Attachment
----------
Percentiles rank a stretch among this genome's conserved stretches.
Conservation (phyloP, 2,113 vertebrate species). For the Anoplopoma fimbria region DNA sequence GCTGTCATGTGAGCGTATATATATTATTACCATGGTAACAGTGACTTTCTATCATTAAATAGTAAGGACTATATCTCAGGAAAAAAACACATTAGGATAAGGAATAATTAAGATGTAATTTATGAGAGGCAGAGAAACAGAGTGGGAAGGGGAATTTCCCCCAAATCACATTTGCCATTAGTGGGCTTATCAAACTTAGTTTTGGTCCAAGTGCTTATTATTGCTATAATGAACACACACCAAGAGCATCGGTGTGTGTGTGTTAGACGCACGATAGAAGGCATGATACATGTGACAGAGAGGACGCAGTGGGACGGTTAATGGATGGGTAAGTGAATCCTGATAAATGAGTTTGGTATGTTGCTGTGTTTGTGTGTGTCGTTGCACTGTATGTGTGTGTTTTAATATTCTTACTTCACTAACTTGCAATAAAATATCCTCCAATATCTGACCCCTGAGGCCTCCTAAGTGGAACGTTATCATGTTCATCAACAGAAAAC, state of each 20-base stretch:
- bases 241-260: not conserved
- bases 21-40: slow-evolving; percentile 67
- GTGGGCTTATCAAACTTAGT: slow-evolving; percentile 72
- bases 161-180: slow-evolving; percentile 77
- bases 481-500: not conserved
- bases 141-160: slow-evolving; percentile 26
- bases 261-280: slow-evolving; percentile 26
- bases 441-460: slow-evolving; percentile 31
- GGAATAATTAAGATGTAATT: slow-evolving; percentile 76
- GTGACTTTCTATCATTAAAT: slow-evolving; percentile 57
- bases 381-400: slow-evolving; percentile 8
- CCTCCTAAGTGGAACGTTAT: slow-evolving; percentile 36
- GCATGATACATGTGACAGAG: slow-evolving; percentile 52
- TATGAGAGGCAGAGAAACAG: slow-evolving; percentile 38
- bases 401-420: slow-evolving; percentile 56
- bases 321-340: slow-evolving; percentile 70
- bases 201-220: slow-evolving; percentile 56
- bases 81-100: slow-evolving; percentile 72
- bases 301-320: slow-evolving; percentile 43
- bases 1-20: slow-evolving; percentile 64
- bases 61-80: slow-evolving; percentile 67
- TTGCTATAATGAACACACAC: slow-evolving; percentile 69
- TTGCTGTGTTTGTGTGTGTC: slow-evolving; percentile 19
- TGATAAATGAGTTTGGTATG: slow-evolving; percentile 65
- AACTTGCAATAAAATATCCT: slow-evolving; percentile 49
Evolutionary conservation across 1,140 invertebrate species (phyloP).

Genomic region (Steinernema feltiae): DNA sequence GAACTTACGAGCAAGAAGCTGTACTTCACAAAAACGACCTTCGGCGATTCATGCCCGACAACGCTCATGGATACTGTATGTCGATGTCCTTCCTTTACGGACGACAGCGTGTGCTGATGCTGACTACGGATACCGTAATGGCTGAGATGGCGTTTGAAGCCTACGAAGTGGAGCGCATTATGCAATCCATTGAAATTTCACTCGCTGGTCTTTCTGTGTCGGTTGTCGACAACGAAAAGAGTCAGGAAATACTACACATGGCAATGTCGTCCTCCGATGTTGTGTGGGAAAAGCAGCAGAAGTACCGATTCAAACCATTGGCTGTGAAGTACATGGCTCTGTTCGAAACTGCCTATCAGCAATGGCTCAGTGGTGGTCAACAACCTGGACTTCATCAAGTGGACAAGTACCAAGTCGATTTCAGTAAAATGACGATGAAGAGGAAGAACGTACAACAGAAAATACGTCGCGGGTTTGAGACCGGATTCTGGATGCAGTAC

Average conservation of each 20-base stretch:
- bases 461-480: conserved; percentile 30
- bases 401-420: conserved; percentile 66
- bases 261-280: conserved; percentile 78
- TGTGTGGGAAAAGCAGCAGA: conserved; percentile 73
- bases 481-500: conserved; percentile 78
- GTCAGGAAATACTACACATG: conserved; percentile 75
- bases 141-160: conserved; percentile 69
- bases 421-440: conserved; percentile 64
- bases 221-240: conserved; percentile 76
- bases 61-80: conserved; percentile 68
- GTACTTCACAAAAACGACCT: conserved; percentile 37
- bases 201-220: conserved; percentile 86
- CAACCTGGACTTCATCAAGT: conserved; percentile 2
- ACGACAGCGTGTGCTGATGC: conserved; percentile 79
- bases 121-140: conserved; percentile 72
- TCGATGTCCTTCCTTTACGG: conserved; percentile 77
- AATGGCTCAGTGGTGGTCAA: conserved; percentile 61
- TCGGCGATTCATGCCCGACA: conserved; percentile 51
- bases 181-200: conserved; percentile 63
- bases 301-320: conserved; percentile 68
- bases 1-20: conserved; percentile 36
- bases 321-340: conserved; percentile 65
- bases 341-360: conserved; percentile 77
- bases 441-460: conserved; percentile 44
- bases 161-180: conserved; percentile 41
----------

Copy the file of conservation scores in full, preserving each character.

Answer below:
Percentiles rank a stretch among this genome's conserved stretches.
Conservation (phyloP, 2,113 vertebrate species). For the Anoplopoma fimbria region DNA sequence GCTGTCATGTGAGCGTATATATATTATTACCATGGTAACAGTGACTTTCTATCATTAAATAGTAAGGACTATATCTCAGGAAAAAAACACATTAGGATAAGGAATAATTAAGATGTAATTTATGAGAGGCAGAGAAACAGAGTGGGAAGGGGAATTTCCCCCAAATCACATTTGCCATTAGTGGGCTTATCAAACTTAGTTTTGGTCCAAGTGCTTATTATTGCTATAATGAACACACACCAAGAGCATCGGTGTGTGTGTGTTAGACGCACGATAGAAGGCATGATACATGTGACAGAGAGGACGCAGTGGGACGGTTAATGGATGGGTAAGTGAATCCTGATAAATGAGTTTGGTATGTTGCTGTGTTTGTGTGTGTCGTTGCACTGTATGTGTGTGTTTTAATATTCTTACTTCACTAACTTGCAATAAAATATCCTCCAATATCTGACCCCTGAGGCCTCCTAAGTGGAACGTTATCATGTTCATCAACAGAAAAC, state of each 20-base stretch:
- bases 241-260: not conserved
- bases 21-40: slow-evolving; percentile 67
- GTGGGCTTATCAAACTTAGT: slow-evolving; percentile 72
- bases 161-180: slow-evolving; percentile 77
- bases 481-500: not conserved
- bases 141-160: slow-evolving; percentile 26
- bases 261-280: slow-evolving; percentile 26
- bases 441-460: slow-evolving; percentile 31
- GGAATAATTAAGATGTAATT: slow-evolving; percentile 76
- GTGACTTTCTATCATTAAAT: slow-evolving; percentile 57
- bases 381-400: slow-evolving; percentile 8
- CCTCCTAAGTGGAACGTTAT: slow-evolving; percentile 36
- GCATGATACATGTGACAGAG: slow-evolving; percentile 52
- TATGAGAGGCAGAGAAACAG: slow-evolving; percentile 38
- bases 401-420: slow-evolving; percentile 56
- bases 321-340: slow-evolving; percentile 70
- bases 201-220: slow-evolving; percentile 56
- bases 81-100: slow-evolving; percentile 72
- bases 301-320: slow-evolving; percentile 43
- bases 1-20: slow-evolving; percentile 64
- bases 61-80: slow-evolving; percentile 67
- TTGCTATAATGAACACACAC: slow-evolving; percentile 69
- TTGCTGTGTTTGTGTGTGTC: slow-evolving; percentile 19
- TGATAAATGAGTTTGGTATG: slow-evolving; percentile 65
- AACTTGCAATAAAATATCCT: slow-evolving; percentile 49
Evolutionary conservation across 1,140 invertebrate species (phyloP).

Genomic region (Steinernema feltiae): DNA sequence GAACTTACGAGCAAGAAGCTGTACTTCACAAAAACGACCTTCGGCGATTCATGCCCGACAACGCTCATGGATACTGTATGTCGATGTCCTTCCTTTACGGACGACAGCGTGTGCTGATGCTGACTACGGATACCGTAATGGCTGAGATGGCGTTTGAAGCCTACGAAGTGGAGCGCATTATGCAATCCATTGAAATTTCACTCGCTGGTCTTTCTGTGTCGGTTGTCGACAACGAAAAGAGTCAGGAAATACTACACATGGCAATGTCGTCCTCCGATGTTGTGTGGGAAAAGCAGCAGAAGTACCGATTCAAACCATTGGCTGTGAAGTACATGGCTCTGTTCGAAACTGCCTATCAGCAATGGCTCAGTGGTGGTCAACAACCTGGACTTCATCAAGTGGACAAGTACCAAGTCGATTTCAGTAAAATGACGATGAAGAGGAAGAACGTACAACAGAAAATACGTCGCGGGTTTGAGACCGGATTCTGGATGCAGTAC

Average conservation of each 20-base stretch:
- bases 461-480: conserved; percentile 30
- bases 401-420: conserved; percentile 66
- bases 261-280: conserved; percentile 78
- TGTGTGGGAAAAGCAGCAGA: conserved; percentile 73
- bases 481-500: conserved; percentile 78
- GTCAGGAAATACTACACATG: conserved; percentile 75
- bases 141-160: conserved; percentile 69
- bases 421-440: conserved; percentile 64
- bases 221-240: conserved; percentile 76
- bases 61-80: conserved; percentile 68
- GTACTTCACAAAAACGACCT: conserved; percentile 37
- bases 201-220: conserved; percentile 86
- CAACCTGGACTTCATCAAGT: conserved; percentile 2
- ACGACAGCGTGTGCTGATGC: conserved; percentile 79
- bases 121-140: conserved; percentile 72
- TCGATGTCCTTCCTTTACGG: conserved; percentile 77
- AATGGCTCAGTGGTGGTCAA: conserved; percentile 61
- TCGGCGATTCATGCCCGACA: conserved; percentile 51
- bases 181-200: conserved; percentile 63
- bases 301-320: conserved; percentile 68
- bases 1-20: conserved; percentile 36
- bases 321-340: conserved; percentile 65
- bases 341-360: conserved; percentile 77
- bases 441-460: conserved; percentile 44
- bases 161-180: conserved; percentile 41